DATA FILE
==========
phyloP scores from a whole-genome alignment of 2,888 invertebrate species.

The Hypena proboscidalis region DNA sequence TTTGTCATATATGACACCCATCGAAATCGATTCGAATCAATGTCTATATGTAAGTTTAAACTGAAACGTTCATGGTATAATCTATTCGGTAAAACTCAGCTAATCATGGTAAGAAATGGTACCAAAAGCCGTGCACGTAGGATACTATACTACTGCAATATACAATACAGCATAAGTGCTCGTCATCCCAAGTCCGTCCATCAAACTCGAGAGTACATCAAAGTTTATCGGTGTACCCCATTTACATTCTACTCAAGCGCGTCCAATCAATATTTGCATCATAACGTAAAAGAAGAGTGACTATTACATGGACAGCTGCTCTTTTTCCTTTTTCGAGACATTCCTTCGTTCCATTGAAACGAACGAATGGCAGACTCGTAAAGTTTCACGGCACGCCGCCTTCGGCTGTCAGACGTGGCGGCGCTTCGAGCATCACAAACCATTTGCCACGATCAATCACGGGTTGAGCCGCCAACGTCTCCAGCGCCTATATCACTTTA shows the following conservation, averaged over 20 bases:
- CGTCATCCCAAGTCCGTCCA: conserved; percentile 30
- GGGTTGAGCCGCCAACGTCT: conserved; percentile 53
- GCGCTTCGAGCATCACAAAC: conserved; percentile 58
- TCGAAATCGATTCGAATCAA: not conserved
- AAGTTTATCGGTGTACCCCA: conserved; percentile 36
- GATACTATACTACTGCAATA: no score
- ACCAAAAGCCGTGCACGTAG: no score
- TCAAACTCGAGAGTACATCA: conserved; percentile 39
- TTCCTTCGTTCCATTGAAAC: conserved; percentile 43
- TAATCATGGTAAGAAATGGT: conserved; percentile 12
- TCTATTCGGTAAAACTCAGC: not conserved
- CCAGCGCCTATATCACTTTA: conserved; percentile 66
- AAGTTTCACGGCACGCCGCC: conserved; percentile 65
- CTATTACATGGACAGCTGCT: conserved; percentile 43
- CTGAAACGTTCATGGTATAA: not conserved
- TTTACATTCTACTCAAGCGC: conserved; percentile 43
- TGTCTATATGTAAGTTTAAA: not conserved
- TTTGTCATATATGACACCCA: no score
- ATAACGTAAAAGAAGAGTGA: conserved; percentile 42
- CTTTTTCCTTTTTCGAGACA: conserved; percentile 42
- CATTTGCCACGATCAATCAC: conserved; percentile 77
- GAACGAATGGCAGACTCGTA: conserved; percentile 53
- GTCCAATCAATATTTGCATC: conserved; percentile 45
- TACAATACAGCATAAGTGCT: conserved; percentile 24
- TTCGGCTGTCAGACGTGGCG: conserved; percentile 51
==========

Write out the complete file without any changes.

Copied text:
phyloP scores from a whole-genome alignment of 2,888 invertebrate species.

The Hypena proboscidalis region DNA sequence TTTGTCATATATGACACCCATCGAAATCGATTCGAATCAATGTCTATATGTAAGTTTAAACTGAAACGTTCATGGTATAATCTATTCGGTAAAACTCAGCTAATCATGGTAAGAAATGGTACCAAAAGCCGTGCACGTAGGATACTATACTACTGCAATATACAATACAGCATAAGTGCTCGTCATCCCAAGTCCGTCCATCAAACTCGAGAGTACATCAAAGTTTATCGGTGTACCCCATTTACATTCTACTCAAGCGCGTCCAATCAATATTTGCATCATAACGTAAAAGAAGAGTGACTATTACATGGACAGCTGCTCTTTTTCCTTTTTCGAGACATTCCTTCGTTCCATTGAAACGAACGAATGGCAGACTCGTAAAGTTTCACGGCACGCCGCCTTCGGCTGTCAGACGTGGCGGCGCTTCGAGCATCACAAACCATTTGCCACGATCAATCACGGGTTGAGCCGCCAACGTCTCCAGCGCCTATATCACTTTA shows the following conservation, averaged over 20 bases:
- CGTCATCCCAAGTCCGTCCA: conserved; percentile 30
- GGGTTGAGCCGCCAACGTCT: conserved; percentile 53
- GCGCTTCGAGCATCACAAAC: conserved; percentile 58
- TCGAAATCGATTCGAATCAA: not conserved
- AAGTTTATCGGTGTACCCCA: conserved; percentile 36
- GATACTATACTACTGCAATA: no score
- ACCAAAAGCCGTGCACGTAG: no score
- TCAAACTCGAGAGTACATCA: conserved; percentile 39
- TTCCTTCGTTCCATTGAAAC: conserved; percentile 43
- TAATCATGGTAAGAAATGGT: conserved; percentile 12
- TCTATTCGGTAAAACTCAGC: not conserved
- CCAGCGCCTATATCACTTTA: conserved; percentile 66
- AAGTTTCACGGCACGCCGCC: conserved; percentile 65
- CTATTACATGGACAGCTGCT: conserved; percentile 43
- CTGAAACGTTCATGGTATAA: not conserved
- TTTACATTCTACTCAAGCGC: conserved; percentile 43
- TGTCTATATGTAAGTTTAAA: not conserved
- TTTGTCATATATGACACCCA: no score
- ATAACGTAAAAGAAGAGTGA: conserved; percentile 42
- CTTTTTCCTTTTTCGAGACA: conserved; percentile 42
- CATTTGCCACGATCAATCAC: conserved; percentile 77
- GAACGAATGGCAGACTCGTA: conserved; percentile 53
- GTCCAATCAATATTTGCATC: conserved; percentile 45
- TACAATACAGCATAAGTGCT: conserved; percentile 24
- TTCGGCTGTCAGACGTGGCG: conserved; percentile 51